Isla noticed the change of name, and she decided that the more dignified one suited the brother better. "Peter" was certainly ridiculous, and yet it had a kindly human sound and she preferred to think of him as kindly to thinking of him as dignified at the moment. Achree so much needed kindness, and she--poor girl!--more than all, though she was hardly conscious of her own need.

Rosmead was fully conscious of it. He had never in the whole course of his experience met with anything that touched or appealed to him more than the sight of this tall, slight girl upon whose shoulders rested what made her life a burden--the whole responsibility of the house of her fathers. Cattanach, a discerning man, had told him just sufficient to arouse his compassionate interest. Though he spoke so little, Isla felt comforted by his presence. The thing that had been a nightmare resolved itself, under his kindly touch, into something that might not only be possible, but might also prove good.

This man, of alien race though he was, would never harry Achree, nor would he bring to it strange new ways of life and thought. He looked strong, generous, and simple--as the truly strong always are.

While this subtle bond was being established between these two thus so strangely brought together, Sadie did the talking.

"Yes, we would like to see the house--every bit of it--but not to poke. Only, however, if it is convenient and only what you are willing to show--eh, Peter? We don't want to rush Miss Mackinnon, and we can easily come out another day and bring Vivien."

"Vivien is your sister?" said Isla inquiringly, as she laid her jacket down on the end of the high-backed old sofa.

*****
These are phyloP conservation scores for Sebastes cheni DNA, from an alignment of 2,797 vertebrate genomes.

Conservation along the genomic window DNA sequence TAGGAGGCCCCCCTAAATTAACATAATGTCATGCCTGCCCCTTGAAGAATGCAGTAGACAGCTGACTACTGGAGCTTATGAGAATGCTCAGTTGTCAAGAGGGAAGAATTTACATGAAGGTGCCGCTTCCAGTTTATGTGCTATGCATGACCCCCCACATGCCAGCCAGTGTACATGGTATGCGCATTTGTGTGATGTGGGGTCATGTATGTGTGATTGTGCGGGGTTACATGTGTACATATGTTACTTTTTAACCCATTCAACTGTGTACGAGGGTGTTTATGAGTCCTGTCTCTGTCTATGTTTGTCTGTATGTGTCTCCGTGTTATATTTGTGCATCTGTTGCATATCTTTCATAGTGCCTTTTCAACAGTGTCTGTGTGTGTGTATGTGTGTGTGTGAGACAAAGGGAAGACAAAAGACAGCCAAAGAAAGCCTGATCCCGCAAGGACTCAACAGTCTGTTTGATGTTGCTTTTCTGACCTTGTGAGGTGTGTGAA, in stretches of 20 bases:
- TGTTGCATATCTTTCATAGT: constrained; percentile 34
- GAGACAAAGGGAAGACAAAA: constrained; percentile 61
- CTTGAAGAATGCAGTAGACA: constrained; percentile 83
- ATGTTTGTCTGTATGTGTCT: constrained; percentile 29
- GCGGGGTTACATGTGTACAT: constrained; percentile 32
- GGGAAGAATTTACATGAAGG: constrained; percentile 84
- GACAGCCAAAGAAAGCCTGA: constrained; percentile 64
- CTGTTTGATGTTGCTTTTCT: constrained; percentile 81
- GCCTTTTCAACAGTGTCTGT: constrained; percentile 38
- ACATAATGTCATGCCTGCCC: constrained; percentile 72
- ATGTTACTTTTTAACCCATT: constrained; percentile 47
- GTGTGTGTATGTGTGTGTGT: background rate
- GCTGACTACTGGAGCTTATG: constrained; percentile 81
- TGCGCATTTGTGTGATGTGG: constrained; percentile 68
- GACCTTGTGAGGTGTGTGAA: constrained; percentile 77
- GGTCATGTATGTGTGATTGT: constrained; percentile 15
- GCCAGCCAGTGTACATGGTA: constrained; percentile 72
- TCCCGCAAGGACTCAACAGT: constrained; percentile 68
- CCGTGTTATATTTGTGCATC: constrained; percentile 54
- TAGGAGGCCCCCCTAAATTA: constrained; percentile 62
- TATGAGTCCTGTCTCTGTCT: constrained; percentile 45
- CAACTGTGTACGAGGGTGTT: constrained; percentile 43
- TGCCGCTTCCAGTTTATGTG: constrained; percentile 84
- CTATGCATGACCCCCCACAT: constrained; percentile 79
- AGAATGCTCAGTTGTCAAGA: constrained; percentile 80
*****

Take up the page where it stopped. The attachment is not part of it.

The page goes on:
Sadie nodded.

"She had a headache. She is not so very strong, and she can't stand racket. I'm the untirable, uncrushable, wholly inextinguishable member of the family. But not a bad sort--eh, Peter?"

Peter indulgently smiled.

"I hope General Mackinnon is quite well?" he inquired. "I have heard from Mr. Cattanach that his health has not been good of late."

"No--he is not so very strong. To-day, because it felt really like spring, he has gone for a little walk. I was with him. But, yes--he is quite all right. One of the men is coming back with him. If you don't mind, will you come and see the library before he returns? It is the room he sits in chiefly, and I am afraid it will be a little difficult for him to understand what you are doing in it if he should see you there. We can come back here, of course, for tea."

She led the way down the winding stair and across the flagged hall, which Sadie mutely pointed out to her brother as they silently followed their guide. All the windows in the library were open, and the cool, fresh air met them on the threshold. Again the same note of shabbiness and painful care was evident, but the room was well-furnished with books, which completely lined the walls.